“Because of that, supply chains are not as fragile as they were three years ago,” he said. “And so if there’s another shock, particularly if there’s a China-centric shock, I think we’ll be able to absorb it a little bit better than we’ve had. But you can’t estimate something like the invasion of Ukraine or a virus outbreak that shuts down the world.
Rogers is also a researcher and co-author of the Logistics Managers Index, a monthly survey of supply chain executives conducted by a team of university researchers and the Council of Supply Chain Management Professionals.
The December reading of the index, which measures inventory levels and costs; storage capacity; usage and prices; transportation capacity, utilization and prices was 54.6, up 1 point after an eight-month decline.
Most of the LMI readings were in the 40s, 50s and 60s, Rogers said, noting that it was the first time since the start of the epidemic that the indices were not in the 70s or 80s.
“If you’re in your 40s, it’s a contraction, but the 50s is a normal, healthy growth rate,” he said. “In a month there could be another huge black swan event that throws everything upside down. but at the moment respondents seem to be predicting stability in the supply chain.”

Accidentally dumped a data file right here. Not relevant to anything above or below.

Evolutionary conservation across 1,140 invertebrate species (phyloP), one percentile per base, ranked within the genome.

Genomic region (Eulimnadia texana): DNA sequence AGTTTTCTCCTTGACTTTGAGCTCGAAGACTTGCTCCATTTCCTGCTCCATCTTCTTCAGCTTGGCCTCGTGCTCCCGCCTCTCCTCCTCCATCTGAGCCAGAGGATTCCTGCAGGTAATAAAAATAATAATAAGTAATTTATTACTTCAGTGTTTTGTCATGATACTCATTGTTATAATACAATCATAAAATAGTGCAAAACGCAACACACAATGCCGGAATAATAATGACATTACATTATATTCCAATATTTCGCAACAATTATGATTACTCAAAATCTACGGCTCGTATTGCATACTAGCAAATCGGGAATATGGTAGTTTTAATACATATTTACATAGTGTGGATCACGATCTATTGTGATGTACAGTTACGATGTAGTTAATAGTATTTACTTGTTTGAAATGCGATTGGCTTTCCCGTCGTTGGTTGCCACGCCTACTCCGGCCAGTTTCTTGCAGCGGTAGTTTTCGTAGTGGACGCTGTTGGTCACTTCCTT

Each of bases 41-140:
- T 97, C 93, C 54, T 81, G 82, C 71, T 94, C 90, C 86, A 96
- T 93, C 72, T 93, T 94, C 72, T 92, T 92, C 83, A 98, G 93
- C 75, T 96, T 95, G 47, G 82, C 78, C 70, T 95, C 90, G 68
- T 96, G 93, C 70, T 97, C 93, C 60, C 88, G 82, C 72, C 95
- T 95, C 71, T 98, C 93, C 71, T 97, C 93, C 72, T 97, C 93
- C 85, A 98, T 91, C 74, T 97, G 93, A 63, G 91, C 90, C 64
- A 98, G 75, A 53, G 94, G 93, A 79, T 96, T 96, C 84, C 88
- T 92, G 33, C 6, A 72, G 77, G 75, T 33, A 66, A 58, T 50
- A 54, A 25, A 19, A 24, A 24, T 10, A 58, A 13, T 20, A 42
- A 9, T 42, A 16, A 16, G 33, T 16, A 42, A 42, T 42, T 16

If anything, the pandemic’s shock to the supply chain should be a wake-up call, said Jack Buffington, director of supply chain and sustainability at First Key Consulting and assistant professor of supply chain management at the University of Denver.
“I would classify it as ‘effectively broken,'” said Buffington, whose own book, Reinventing the Supply Chain: A 21st Century Pact with America” was delayed due to supply chain issues.
“All supply chains are really supply and demand, and there’s been so much disruption in materials and consumer demand with labor, inflation and geopolitics,” he said. “The basis of the model itself is broken compared to what are the requirements today. The complexities associated with a globalized supply chain, human systems cannot handle it.”
He added: “Covid wasn’t the cause of the supply chain problems, it was a trigger to show how bad it was,” he said.